RESPONDENT:Western Line Consolidated School District
LOCATION:Collision between Mr. Montrym’s car and motorcycle
DOCKET NO.: 77-1051
DECIDED BY: Burger Court (1975-1981)
LOWER COURT: United States Court of Appeals for the Fifth Circuit
CITATION: 439 US 410 (1979)
ARGUED: Nov 07, 1978
DECIDED: Jan 09, 1979
David Rubin – for petitioner
J. Robertshaw – for respondents
Media for Givhan v. Western Line Consolidated School District
Audio Transcription for Opinion Announcement – January 09, 1979 in Givhan v. Western Line Consolidated School District
Warren E. Burger:
The judgment and opinion of the Court in No. 77-1051, Givhan against Western Line Consolidated School District will be announced by Mr. Justice Rehnquist.
William H. Rehnquist:
In this case, petitioner Givhan was a junior high school English teacher in a rural consolidated school district in Northern Mississippi.
When the school district fired her, she filed an action in the United States District Court for the Northern District of Mississippi seeking reinstatement on the grounds that nonrenewal of her First Amendment right to freedom of speech.
In an effort to show that its decision was justified, the school district introduced evidence of a series of run-ins between petitioner and the school principal.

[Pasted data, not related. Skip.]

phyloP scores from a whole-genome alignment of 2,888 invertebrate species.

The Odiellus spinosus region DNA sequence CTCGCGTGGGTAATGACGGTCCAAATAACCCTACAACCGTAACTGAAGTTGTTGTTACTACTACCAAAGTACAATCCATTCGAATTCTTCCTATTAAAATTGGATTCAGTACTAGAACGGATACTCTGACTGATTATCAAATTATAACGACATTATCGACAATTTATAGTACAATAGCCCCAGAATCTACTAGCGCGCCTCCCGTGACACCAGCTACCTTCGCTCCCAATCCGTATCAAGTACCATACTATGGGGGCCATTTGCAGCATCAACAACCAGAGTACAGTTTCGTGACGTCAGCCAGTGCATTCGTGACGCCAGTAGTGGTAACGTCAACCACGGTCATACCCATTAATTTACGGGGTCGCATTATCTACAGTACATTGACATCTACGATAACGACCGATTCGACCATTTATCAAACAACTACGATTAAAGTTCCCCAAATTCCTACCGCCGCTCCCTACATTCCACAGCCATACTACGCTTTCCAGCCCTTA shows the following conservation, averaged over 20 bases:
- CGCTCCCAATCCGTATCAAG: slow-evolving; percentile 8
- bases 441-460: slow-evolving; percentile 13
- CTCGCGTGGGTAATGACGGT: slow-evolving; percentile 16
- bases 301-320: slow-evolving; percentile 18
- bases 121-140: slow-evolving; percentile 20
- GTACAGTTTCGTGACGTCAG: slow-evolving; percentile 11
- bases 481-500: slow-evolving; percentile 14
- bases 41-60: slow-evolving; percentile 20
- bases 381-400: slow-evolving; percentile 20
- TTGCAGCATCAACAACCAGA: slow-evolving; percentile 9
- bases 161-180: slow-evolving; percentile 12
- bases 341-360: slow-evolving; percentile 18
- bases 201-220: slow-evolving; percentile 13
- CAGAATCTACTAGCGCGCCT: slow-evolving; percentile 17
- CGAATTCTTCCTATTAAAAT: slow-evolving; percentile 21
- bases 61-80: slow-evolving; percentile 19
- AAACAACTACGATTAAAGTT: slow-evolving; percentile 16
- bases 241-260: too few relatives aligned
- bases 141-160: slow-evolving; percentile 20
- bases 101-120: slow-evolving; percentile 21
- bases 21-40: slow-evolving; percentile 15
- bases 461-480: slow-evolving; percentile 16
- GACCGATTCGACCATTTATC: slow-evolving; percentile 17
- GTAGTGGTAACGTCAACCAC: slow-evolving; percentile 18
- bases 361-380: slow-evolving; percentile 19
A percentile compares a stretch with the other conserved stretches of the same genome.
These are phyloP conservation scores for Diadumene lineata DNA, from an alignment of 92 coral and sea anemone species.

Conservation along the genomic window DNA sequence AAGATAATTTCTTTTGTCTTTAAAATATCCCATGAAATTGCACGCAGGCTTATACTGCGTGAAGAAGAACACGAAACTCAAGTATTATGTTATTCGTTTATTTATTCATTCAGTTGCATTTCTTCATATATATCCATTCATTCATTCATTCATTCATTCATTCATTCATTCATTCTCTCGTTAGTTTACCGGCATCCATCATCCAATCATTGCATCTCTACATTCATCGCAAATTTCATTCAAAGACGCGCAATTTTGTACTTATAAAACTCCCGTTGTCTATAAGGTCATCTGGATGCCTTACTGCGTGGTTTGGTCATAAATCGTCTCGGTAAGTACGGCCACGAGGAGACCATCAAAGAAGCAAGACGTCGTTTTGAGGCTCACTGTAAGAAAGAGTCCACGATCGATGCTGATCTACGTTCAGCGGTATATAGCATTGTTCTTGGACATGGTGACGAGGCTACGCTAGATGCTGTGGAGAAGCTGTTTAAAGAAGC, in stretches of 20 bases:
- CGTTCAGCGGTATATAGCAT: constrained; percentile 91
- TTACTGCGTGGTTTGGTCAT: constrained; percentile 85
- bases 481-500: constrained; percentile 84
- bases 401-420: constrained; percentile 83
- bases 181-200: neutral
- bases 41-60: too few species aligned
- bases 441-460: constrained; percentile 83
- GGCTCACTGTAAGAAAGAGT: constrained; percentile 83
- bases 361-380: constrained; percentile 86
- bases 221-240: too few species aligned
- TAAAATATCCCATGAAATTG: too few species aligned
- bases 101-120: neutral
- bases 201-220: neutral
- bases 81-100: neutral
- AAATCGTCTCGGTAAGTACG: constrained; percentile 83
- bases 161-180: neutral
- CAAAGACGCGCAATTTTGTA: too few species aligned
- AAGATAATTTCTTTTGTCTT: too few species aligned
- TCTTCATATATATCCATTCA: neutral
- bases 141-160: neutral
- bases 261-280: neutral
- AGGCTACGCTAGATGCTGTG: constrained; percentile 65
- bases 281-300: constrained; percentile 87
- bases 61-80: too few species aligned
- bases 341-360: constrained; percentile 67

The District Court ruled in favor of the teacher, petitioner in this case, but the Court of Appeals for the Fifth Circuit reversed that judgment and ruled in favor of the school district.
It decided that since the teacher’s expressions of views had been conveyed privately to the principal, that expression was not protected under the First and Fourteenth Amendments to the United States constitution.
We reverse the Court of Appeals.
Although most if not all of our previous First Amendment cases have involved public expression on the part of a government employee, that largely coincidental fact was not critical to the those decisions.
Nor is the Court of Appeals’ view supported by the captive audience rationale for having agreed to listen to the teacher’s views, the principal was hardly in the position to argue that he was an unwilling recipient of.
The First Amendment forbids governmental abridgment of the freedom of speech whether that speech is expressed publicly to the world at large or privately to other individuals.
We remand the case to the District Court however for consideration of the school district’s claim that petitioner’s contract would not have been renewed even if her private encounters with the principal had not taken place.
Mr. Justice Stevens while joining the opinion of the Court has filed a concurring opinion.
Warren E. Burger:
Thank you Mr. Justice Rehnquist.